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The Journey of a Custom Built Fly Rod - Part 2 of 3

Click here for Part 1

Click here for part 3

(This page is LONG...please spare a moment while all the pictures load).

After gluing the cork grip to the reelseat, it's checked that it fits completely flush against the cork grip, and that it is exactly centered.

The winding check is affixed to the front of the grip, and the tip-top is also glued to the blank's tip section. The tip top is aligned with the blank's natural curve
(or "spine"), to ensure the blank retains it's natural curve when casting and fighting a fish. There are more technical details about the spine, and which side of
the spine to align the guides with, which I will not go into now. You can however build the rod to give you more power in the forward casting stroke, or to protect
lighter tippets while fighting a fish. I opted for the latter in this build.

Next up I mark out the spacings on the rod blank, to indicate where the guides will be placed. Great care is taken with this badly spaced guides can
really ruin a rod's casting action and curve while fighting a fish. Most rod and blank manufacturers provide a spacing guide for their blanks, but I opt to
manually calculate the spacings, and test the spacings before attaching the guides, to ensure optimal performance.

The guides are prepared next. (We settled on single foot hard chrome guides, and Hard Chrome stripping guides (two of them) with Hialoy ring
inserts for this rod). As you can see from these pics, the guides are pre-ground but not filed totally uniform, so I like to further file them down to have
a uniform shape, and for ease of wrapping.

Here's a picture of all the guides including the tip-top chosen and marked out prior to beginning the build. Although I opted for a #2 guide
just before the tip-top...I changed my mind and substituted it for another #3 guide. The #2 guide was just marginally smaller than the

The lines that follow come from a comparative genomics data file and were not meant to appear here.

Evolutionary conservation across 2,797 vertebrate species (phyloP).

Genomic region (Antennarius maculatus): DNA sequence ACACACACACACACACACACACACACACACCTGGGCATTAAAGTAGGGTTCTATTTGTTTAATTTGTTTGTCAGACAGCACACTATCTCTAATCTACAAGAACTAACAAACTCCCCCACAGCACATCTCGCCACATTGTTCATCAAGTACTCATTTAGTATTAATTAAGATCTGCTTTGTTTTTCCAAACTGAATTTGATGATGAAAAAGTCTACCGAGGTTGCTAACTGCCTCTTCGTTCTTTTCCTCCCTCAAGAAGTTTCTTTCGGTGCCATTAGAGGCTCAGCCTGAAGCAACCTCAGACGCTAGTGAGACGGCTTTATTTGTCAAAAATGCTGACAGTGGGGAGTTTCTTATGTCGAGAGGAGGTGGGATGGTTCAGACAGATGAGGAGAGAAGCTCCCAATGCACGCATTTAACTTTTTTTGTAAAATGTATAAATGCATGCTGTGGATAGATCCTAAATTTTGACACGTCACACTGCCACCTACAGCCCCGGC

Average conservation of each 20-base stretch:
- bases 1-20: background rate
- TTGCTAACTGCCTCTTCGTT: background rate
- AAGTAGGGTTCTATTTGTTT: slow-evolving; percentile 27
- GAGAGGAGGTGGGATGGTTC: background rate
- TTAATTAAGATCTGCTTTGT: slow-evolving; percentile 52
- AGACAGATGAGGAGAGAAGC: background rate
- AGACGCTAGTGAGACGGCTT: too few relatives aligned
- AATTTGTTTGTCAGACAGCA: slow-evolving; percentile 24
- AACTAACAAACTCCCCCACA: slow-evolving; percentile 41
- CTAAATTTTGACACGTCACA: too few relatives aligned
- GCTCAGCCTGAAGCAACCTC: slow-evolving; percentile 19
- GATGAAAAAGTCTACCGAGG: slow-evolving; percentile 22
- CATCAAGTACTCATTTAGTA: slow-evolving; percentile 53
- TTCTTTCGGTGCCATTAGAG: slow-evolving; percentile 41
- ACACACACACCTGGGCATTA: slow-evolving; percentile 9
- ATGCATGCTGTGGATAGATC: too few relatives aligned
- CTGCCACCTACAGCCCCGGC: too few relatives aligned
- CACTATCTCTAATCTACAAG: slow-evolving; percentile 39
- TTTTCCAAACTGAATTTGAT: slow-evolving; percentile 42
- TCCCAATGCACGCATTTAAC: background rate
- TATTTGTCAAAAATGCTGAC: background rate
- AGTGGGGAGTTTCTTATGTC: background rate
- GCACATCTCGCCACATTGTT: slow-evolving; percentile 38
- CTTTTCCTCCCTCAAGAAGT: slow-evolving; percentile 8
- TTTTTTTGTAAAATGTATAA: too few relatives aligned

tip-top's loop...which I didn't want. Two stripping guides are being put on this rod, not the standard one, as with most factory rods.

Now the wrapping starts. First up, was the hook keeper. The thread I chose for this build was a dark blue colour. No colour preserver will be applied
to these wraps...which means the wraps will darken considerably when finish is applied, making them blend into the blanks' colour perfectly.
On the left the wrap is in progress, on the right it is complete. The wraps will still be "rolled and packed" to flatten the thread slightly
and to fill in any gaps between the threads.


Next up is the decorative wrap just in front of the hook keeper, to "encase" the writing which will be added later (the owners' name,
the rod specs, etc). I chose an Electric Blue metallic trim wrap on each end to make the rod more appealing.

Then I wrap the Stripping Guides. Care is taken to ensure that each wrap on each side is exactly the same length.

The guides are up next. Note the security wrap used on these single foot guides, just before the loop. This ensures that the guides are totally
secure. Also, note the tiny gaps in between some of the threads...this will be eliminated when the thread wraps are packed and rolled.

a Security wrap is added to the female ferrules of each section, as well as a security wrap next to the tip-top.
Here, trim wraps were also added.

Lastly...the owners name and rod specifications are added to the blank. It is written on with special paint that will not smear once the finish
is applied over it. One side was used for the rod specs, the other for the owners' name and the date of his birthday.

The threads are now rolled and packed, all dust is removed from the rod and the wraps, and the rod is prepared for the final step, the finish.
Once finish is applied to all the wraps, the rod is placed in a rotary drier, that dries at a slow constant speed. This is left for 24 hours to
ensure there are no sags or runs in the finish. a Further 24 hours is allowed for the finish to completely harden, before packing the rod into
a rod bag and tube. This way I ensure that no fibres can adhere to the rod's finish. The client is advised not to fish the rod for at least 7 days,
to allow the finish to completely cure throughout. The rod is then handed over to the client, packed in a rod bag and rod tube. It is supplied with
documentation on Rod Care and Maintenance, the rod's specs, and so forth.

Click here to go to Part 3

click here for part 1

Choosing the Right Components | Why Custom vs Factory rods | The components we use | Gallery | SAGE Custom Rods | Contact us